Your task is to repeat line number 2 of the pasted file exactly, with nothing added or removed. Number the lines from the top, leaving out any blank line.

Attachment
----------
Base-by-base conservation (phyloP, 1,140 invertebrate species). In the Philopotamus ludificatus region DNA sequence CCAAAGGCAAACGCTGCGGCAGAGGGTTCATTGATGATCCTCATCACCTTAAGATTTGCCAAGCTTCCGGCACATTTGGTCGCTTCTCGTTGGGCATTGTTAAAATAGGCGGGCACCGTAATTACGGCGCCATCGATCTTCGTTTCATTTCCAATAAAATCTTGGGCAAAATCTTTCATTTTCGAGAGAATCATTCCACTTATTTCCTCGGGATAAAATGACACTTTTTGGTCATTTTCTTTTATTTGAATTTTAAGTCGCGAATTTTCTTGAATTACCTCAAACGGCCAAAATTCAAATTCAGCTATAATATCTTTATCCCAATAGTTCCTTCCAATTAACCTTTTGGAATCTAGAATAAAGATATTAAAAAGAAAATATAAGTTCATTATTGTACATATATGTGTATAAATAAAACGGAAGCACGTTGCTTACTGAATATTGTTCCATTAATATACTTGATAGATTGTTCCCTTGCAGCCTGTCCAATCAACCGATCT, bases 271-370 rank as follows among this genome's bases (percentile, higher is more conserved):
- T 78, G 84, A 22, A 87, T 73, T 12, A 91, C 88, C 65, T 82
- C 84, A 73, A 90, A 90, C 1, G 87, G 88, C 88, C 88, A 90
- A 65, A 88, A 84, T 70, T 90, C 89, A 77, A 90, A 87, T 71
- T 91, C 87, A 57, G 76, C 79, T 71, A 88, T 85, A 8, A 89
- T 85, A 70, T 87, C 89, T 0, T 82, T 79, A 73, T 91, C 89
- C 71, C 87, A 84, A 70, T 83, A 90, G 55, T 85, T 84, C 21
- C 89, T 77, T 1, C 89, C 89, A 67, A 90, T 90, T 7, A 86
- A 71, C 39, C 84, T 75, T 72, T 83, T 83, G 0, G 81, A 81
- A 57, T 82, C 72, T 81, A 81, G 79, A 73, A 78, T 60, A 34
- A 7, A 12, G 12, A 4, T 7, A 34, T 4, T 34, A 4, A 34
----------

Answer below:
- T 78, G 84, A 22, A 87, T 73, T 12, A 91, C 88, C 65, T 82